Department stores are struggling, with poor sales, over supply of space and increasing costs.
Their appeal as an anchor store in shopping centres is waning, raising the question of their relevance in the modern shopping environment.
The majority of spending in department stores across the globe is via mass middle market retailers, such as Debenhams in the UK and Target in the US.
This segment of the market accounted for 79 percent of spending in the channel in 2016 – but it is losing share; global sales in this segment fell by $18bn between 2014 and 2016.
If consumers want middle market products they have a much wider choice, more competitive prices, and more convenient shopping hours, on the internet. The modern equivalent of a department store is Amazon.
Meanwhile clothing brands have been shifting to new large flagship stores to showcase their brands, so why bother going to a department store that only has a small selection of what is on offer in the rest of the shopping centre?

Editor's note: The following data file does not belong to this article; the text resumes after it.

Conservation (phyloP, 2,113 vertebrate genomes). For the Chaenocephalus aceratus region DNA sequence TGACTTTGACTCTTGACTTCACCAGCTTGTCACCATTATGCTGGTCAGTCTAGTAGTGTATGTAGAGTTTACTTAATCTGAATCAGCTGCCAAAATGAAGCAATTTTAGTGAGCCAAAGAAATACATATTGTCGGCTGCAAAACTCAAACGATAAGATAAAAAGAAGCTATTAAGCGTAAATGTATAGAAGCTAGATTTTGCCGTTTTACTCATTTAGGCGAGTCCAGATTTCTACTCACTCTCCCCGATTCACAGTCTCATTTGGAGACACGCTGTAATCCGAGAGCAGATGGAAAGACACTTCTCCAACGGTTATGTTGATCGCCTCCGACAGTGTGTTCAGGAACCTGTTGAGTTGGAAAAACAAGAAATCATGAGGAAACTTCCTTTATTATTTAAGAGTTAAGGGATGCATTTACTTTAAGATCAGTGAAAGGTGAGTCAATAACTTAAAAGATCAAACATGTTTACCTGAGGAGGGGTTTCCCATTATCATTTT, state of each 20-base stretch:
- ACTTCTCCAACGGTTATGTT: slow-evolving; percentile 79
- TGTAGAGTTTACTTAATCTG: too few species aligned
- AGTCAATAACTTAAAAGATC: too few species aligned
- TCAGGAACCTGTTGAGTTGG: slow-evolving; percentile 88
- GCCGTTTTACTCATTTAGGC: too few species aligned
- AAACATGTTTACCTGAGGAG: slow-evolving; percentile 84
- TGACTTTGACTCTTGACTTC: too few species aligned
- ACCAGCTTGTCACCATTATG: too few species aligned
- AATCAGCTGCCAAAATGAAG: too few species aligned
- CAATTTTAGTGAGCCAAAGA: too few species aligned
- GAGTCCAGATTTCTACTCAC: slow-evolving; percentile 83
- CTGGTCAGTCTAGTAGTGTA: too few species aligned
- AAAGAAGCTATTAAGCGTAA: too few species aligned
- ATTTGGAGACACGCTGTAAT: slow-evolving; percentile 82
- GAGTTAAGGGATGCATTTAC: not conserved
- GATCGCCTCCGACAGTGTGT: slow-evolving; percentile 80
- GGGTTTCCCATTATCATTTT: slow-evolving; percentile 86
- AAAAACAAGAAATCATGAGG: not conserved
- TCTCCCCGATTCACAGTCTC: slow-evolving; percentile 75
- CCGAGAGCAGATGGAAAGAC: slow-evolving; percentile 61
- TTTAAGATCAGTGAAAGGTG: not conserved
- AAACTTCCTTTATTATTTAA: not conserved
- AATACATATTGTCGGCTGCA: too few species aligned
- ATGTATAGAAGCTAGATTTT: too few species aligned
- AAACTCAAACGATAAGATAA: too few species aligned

Even department stores’ core premium beauty sales are being challenged by the beauty brands opening standalone stores.
Many mature department store chains have taken their customers for granted and under invested in their businesses.
Sears in the US, with shoddy stores, poor displays and unattractive products, cannot lay the blame on having to close 100+ stores on the shift to online shopping, poor retailing is at the heart of its problems.
However over supply of space is a problem for all retailers as consumers shift more spending online, but for department stores, with such large stores, it has become more pressing.
As anchor stores they have benefitted from landlords providing subsidised rents, or even free rents, so whether they were ever really operationally profitable is questionable, but as they lose their ability to drive heavy footfall this benefit will disappear.
Businesses such as Target in the US, Isetan Mitsukoshi in Japan and John Lewis are now developing smaller format, sector specific stores. And some of the US stores such as Macy’s have developed off- price value chains to appeal to the budget conscious market, though this tends to dilute brand perception overall.
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But there are still stores that are destinations for shoppers – those at the premium/luxury end of the market, such as Selfridges, Nordstrom and John Lewis with fewer stores, who have invested in giving customers an exceptional experience and adapted early to changing consumer trends.
However for the mature, traditional mass market department stores in mature retail economies, who have under-invested and not kept up with consumer trends it is becoming too late to adapt.